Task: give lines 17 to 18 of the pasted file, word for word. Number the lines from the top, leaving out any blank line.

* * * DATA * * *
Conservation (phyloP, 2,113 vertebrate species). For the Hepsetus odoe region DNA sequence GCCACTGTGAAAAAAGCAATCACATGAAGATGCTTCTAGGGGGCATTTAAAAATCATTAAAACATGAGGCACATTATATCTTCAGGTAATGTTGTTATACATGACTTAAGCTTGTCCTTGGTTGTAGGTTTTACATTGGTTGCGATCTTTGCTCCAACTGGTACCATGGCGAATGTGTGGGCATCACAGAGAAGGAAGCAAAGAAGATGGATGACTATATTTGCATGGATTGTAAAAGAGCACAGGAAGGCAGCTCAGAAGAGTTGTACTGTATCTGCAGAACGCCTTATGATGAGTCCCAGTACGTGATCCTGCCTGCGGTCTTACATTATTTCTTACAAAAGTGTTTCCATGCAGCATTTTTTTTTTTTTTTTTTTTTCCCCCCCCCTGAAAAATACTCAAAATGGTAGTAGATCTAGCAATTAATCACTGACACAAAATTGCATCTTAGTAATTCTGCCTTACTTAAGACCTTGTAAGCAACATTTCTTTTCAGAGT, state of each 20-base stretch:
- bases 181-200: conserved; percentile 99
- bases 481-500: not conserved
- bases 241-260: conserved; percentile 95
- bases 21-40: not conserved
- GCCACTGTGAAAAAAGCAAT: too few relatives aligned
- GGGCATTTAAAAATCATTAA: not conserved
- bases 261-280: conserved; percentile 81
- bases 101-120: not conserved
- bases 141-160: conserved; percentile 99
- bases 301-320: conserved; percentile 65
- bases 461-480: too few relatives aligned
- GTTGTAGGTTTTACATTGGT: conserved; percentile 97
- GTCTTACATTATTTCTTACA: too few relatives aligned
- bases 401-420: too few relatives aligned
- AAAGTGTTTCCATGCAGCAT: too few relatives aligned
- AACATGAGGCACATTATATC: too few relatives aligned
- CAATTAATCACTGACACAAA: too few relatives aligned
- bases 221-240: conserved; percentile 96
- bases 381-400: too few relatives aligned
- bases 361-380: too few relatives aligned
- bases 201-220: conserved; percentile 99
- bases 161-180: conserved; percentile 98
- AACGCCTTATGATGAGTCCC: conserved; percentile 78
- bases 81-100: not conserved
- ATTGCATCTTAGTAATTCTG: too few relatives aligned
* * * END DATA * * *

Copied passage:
- AACATGAGGCACATTATATC: too few relatives aligned
- CAATTAATCACTGACACAAA: too few relatives aligned